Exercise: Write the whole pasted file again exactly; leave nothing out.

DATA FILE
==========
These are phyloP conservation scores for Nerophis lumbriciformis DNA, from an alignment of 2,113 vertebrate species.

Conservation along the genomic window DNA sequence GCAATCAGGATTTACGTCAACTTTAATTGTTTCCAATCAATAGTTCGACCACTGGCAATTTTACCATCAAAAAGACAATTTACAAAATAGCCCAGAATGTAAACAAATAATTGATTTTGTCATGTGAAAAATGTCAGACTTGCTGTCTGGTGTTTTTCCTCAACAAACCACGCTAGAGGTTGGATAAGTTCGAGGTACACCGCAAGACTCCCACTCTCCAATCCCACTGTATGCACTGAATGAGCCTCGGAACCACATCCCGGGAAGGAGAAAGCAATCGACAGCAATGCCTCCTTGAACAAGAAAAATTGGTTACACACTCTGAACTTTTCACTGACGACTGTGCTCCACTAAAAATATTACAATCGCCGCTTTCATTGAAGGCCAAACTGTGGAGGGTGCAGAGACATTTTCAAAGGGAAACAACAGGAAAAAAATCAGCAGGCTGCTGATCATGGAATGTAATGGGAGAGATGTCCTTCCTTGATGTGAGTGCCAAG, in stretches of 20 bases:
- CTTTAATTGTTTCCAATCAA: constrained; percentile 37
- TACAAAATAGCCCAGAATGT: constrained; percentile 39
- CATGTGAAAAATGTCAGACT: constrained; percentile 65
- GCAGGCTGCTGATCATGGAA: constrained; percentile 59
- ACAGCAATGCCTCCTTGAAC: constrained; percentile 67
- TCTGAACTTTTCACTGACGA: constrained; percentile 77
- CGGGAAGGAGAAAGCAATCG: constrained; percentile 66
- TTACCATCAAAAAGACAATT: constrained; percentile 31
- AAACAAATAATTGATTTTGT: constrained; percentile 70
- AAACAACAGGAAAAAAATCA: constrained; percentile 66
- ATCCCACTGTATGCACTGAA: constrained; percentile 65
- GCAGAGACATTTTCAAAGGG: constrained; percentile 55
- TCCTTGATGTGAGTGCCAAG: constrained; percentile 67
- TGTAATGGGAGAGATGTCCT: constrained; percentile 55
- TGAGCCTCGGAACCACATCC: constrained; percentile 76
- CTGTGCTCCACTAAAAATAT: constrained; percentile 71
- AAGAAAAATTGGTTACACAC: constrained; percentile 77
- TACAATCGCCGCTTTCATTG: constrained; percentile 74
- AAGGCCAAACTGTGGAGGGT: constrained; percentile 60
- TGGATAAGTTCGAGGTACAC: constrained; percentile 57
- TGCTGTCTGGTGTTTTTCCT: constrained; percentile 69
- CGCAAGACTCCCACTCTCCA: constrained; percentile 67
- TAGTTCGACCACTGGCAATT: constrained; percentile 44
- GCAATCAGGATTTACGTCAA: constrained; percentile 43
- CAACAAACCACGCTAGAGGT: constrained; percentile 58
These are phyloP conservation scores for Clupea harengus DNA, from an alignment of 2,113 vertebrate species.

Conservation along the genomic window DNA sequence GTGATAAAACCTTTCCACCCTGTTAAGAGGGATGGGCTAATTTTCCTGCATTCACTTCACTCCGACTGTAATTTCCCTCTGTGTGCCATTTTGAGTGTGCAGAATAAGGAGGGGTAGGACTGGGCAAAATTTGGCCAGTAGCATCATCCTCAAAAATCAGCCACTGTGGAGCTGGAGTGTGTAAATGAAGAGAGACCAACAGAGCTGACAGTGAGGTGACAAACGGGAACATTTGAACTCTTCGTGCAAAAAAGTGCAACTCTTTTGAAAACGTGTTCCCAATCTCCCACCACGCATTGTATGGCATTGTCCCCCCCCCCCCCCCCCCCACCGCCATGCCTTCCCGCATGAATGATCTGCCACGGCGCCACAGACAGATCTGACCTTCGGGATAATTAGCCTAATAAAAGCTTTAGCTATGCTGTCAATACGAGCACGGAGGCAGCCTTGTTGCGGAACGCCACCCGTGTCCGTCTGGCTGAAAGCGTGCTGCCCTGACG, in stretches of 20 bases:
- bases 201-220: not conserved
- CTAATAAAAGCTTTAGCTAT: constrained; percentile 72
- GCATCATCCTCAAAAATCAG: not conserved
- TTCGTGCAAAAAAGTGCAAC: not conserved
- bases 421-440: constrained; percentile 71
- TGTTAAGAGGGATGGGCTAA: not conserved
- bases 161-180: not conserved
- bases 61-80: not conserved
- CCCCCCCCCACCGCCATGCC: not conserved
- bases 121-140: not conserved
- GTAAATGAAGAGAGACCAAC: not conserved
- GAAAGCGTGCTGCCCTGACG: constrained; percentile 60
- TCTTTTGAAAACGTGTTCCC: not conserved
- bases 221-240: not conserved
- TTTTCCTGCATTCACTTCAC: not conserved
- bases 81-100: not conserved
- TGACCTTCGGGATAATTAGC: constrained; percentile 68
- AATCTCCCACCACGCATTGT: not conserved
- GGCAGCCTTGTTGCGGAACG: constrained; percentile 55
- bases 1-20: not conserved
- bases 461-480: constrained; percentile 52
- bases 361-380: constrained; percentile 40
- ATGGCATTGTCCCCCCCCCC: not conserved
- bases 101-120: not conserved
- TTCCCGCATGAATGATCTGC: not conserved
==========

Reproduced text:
These are phyloP conservation scores for Nerophis lumbriciformis DNA, from an alignment of 2,113 vertebrate species.

Conservation along the genomic window DNA sequence GCAATCAGGATTTACGTCAACTTTAATTGTTTCCAATCAATAGTTCGACCACTGGCAATTTTACCATCAAAAAGACAATTTACAAAATAGCCCAGAATGTAAACAAATAATTGATTTTGTCATGTGAAAAATGTCAGACTTGCTGTCTGGTGTTTTTCCTCAACAAACCACGCTAGAGGTTGGATAAGTTCGAGGTACACCGCAAGACTCCCACTCTCCAATCCCACTGTATGCACTGAATGAGCCTCGGAACCACATCCCGGGAAGGAGAAAGCAATCGACAGCAATGCCTCCTTGAACAAGAAAAATTGGTTACACACTCTGAACTTTTCACTGACGACTGTGCTCCACTAAAAATATTACAATCGCCGCTTTCATTGAAGGCCAAACTGTGGAGGGTGCAGAGACATTTTCAAAGGGAAACAACAGGAAAAAAATCAGCAGGCTGCTGATCATGGAATGTAATGGGAGAGATGTCCTTCCTTGATGTGAGTGCCAAG, in stretches of 20 bases:
- CTTTAATTGTTTCCAATCAA: constrained; percentile 37
- TACAAAATAGCCCAGAATGT: constrained; percentile 39
- CATGTGAAAAATGTCAGACT: constrained; percentile 65
- GCAGGCTGCTGATCATGGAA: constrained; percentile 59
- ACAGCAATGCCTCCTTGAAC: constrained; percentile 67
- TCTGAACTTTTCACTGACGA: constrained; percentile 77
- CGGGAAGGAGAAAGCAATCG: constrained; percentile 66
- TTACCATCAAAAAGACAATT: constrained; percentile 31
- AAACAAATAATTGATTTTGT: constrained; percentile 70
- AAACAACAGGAAAAAAATCA: constrained; percentile 66
- ATCCCACTGTATGCACTGAA: constrained; percentile 65
- GCAGAGACATTTTCAAAGGG: constrained; percentile 55
- TCCTTGATGTGAGTGCCAAG: constrained; percentile 67
- TGTAATGGGAGAGATGTCCT: constrained; percentile 55
- TGAGCCTCGGAACCACATCC: constrained; percentile 76
- CTGTGCTCCACTAAAAATAT: constrained; percentile 71
- AAGAAAAATTGGTTACACAC: constrained; percentile 77
- TACAATCGCCGCTTTCATTG: constrained; percentile 74
- AAGGCCAAACTGTGGAGGGT: constrained; percentile 60
- TGGATAAGTTCGAGGTACAC: constrained; percentile 57
- TGCTGTCTGGTGTTTTTCCT: constrained; percentile 69
- CGCAAGACTCCCACTCTCCA: constrained; percentile 67
- TAGTTCGACCACTGGCAATT: constrained; percentile 44
- GCAATCAGGATTTACGTCAA: constrained; percentile 43
- CAACAAACCACGCTAGAGGT: constrained; percentile 58
These are phyloP conservation scores for Clupea harengus DNA, from an alignment of 2,113 vertebrate species.

Conservation along the genomic window DNA sequence GTGATAAAACCTTTCCACCCTGTTAAGAGGGATGGGCTAATTTTCCTGCATTCACTTCACTCCGACTGTAATTTCCCTCTGTGTGCCATTTTGAGTGTGCAGAATAAGGAGGGGTAGGACTGGGCAAAATTTGGCCAGTAGCATCATCCTCAAAAATCAGCCACTGTGGAGCTGGAGTGTGTAAATGAAGAGAGACCAACAGAGCTGACAGTGAGGTGACAAACGGGAACATTTGAACTCTTCGTGCAAAAAAGTGCAACTCTTTTGAAAACGTGTTCCCAATCTCCCACCACGCATTGTATGGCATTGTCCCCCCCCCCCCCCCCCCCACCGCCATGCCTTCCCGCATGAATGATCTGCCACGGCGCCACAGACAGATCTGACCTTCGGGATAATTAGCCTAATAAAAGCTTTAGCTATGCTGTCAATACGAGCACGGAGGCAGCCTTGTTGCGGAACGCCACCCGTGTCCGTCTGGCTGAAAGCGTGCTGCCCTGACG, in stretches of 20 bases:
- bases 201-220: not conserved
- CTAATAAAAGCTTTAGCTAT: constrained; percentile 72
- GCATCATCCTCAAAAATCAG: not conserved
- TTCGTGCAAAAAAGTGCAAC: not conserved
- bases 421-440: constrained; percentile 71
- TGTTAAGAGGGATGGGCTAA: not conserved
- bases 161-180: not conserved
- bases 61-80: not conserved
- CCCCCCCCCACCGCCATGCC: not conserved
- bases 121-140: not conserved
- GTAAATGAAGAGAGACCAAC: not conserved
- GAAAGCGTGCTGCCCTGACG: constrained; percentile 60
- TCTTTTGAAAACGTGTTCCC: not conserved
- bases 221-240: not conserved
- TTTTCCTGCATTCACTTCAC: not conserved
- bases 81-100: not conserved
- TGACCTTCGGGATAATTAGC: constrained; percentile 68
- AATCTCCCACCACGCATTGT: not conserved
- GGCAGCCTTGTTGCGGAACG: constrained; percentile 55
- bases 1-20: not conserved
- bases 461-480: constrained; percentile 52
- bases 361-380: constrained; percentile 40
- ATGGCATTGTCCCCCCCCCC: not conserved
- bases 101-120: not conserved
- TTCCCGCATGAATGATCTGC: not conserved